PRESCRIPTION DRUGS: New Law Will Ease Costs for Some Seniors
A new California law, which takes effect next Tuesday, will help defray the drug expenses of seniors who pay out-of-pocket for some or all prescriptions, the Santa Rosa Press-Democrat reports. The new law requires pharmacies to sell prescription drugs to Medicare recipients who lack supplemental drug coverage for the same amount Medi-Cal reimburses the pharmacies. Under this plan, state officials vow seniors will save as much as 40% on individual drugs. State pharmacists predict the average senior's pharmacy bill will drop by no more than 10%. The law's lead sponsor, state Sen. Jackie Speier (D-San Francisco), said that California's higher drug costs exacerbate prescription coverage problems for seniors on fixed incomes -- a problem that "borders on immoral." Speier said the new measure could save low-income seniors roughly $156 million a year, equivalent to pushing a $351-per-month prescription bill down to $223 per month (Smith, 1/25).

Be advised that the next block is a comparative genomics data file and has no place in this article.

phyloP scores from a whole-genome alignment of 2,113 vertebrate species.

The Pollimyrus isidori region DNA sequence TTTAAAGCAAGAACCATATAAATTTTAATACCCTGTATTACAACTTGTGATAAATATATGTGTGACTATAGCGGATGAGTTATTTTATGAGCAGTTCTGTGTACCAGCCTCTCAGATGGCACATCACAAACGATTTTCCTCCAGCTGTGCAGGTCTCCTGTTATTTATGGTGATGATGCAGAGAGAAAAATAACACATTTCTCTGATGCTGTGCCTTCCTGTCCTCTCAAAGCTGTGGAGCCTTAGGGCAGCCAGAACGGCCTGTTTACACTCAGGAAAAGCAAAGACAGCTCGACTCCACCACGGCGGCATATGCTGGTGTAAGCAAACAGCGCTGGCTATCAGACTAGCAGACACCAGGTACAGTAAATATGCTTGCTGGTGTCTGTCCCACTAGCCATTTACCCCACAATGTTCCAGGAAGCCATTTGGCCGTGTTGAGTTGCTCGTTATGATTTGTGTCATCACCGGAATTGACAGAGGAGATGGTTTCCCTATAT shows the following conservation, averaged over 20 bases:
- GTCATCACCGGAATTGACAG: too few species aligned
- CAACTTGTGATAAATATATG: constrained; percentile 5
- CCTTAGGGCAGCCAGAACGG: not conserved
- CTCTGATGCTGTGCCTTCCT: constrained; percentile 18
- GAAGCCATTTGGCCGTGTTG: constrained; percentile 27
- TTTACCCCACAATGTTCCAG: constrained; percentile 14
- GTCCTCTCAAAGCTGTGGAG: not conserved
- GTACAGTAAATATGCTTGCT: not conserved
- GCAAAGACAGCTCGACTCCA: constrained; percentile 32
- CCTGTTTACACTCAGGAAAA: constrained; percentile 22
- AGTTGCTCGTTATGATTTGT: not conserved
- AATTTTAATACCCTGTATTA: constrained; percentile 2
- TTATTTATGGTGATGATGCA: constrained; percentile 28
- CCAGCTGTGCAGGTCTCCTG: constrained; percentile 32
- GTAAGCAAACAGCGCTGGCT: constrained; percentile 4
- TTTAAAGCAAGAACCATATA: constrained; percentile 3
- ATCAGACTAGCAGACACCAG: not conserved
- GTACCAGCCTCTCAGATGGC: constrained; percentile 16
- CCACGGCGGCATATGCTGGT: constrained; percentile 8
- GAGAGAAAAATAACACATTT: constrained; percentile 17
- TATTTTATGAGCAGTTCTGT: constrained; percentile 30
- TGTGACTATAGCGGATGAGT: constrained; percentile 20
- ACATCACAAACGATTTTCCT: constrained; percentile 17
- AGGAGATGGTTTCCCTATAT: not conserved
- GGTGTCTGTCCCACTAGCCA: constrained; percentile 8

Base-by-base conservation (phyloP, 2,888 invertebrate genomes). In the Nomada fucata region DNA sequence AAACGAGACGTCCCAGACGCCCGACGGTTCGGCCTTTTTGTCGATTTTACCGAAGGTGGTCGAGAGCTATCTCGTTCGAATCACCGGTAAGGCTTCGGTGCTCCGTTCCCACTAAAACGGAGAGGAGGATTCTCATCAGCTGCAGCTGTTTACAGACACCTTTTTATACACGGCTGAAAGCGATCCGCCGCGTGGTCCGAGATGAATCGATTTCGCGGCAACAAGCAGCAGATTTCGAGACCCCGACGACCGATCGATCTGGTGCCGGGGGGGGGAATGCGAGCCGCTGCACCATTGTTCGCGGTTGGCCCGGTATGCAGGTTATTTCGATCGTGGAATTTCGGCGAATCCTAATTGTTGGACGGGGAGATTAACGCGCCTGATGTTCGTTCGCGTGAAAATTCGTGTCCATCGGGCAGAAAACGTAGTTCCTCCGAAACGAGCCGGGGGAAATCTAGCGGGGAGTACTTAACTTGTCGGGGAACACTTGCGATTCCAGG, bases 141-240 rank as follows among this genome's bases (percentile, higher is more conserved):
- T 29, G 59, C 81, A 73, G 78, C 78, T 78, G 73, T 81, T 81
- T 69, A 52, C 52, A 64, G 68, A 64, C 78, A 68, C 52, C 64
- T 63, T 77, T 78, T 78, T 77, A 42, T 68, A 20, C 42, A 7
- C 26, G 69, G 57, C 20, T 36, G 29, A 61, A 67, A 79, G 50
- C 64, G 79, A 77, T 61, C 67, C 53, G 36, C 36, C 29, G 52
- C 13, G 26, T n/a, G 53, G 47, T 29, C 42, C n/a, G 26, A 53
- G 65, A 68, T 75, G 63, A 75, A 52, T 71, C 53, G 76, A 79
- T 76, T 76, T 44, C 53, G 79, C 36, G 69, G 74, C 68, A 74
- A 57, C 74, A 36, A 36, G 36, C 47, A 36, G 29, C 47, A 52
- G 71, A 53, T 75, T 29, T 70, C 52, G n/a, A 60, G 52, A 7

HMOs Try Tiered Strategy
As Californians struggle with the high price of prescription drugs, managed care organizations increasingly are adopting experimental tiered co-payment plans to help control costs, the Sacramento Business Journal reports. Consequently, many HMO members are being charged two or three different levels of co-payments, depending on whether a prescription calls for a generic drug, a formulary-approved name-brand drug or a name- brand drug excluded from the HMO's formulary. Because the idea is new, HMO regulators with the state Department of Corporations are monitoring and evaluating the tiered plans on a case-by-case basis, department spokesperson Julie Stewart said. The state will not allow HMOs to charge a percentage of drug costs, citing patient confusion with such a system. Stewart added, "People need to know exactly what they have to pay." Walter Zelman, executive director of the California Association of Health Plans, defended tiered systems, saying, "Everybody is trying to wrestle with the explosion in pharmaceutical costs" (Roberston, 1/24).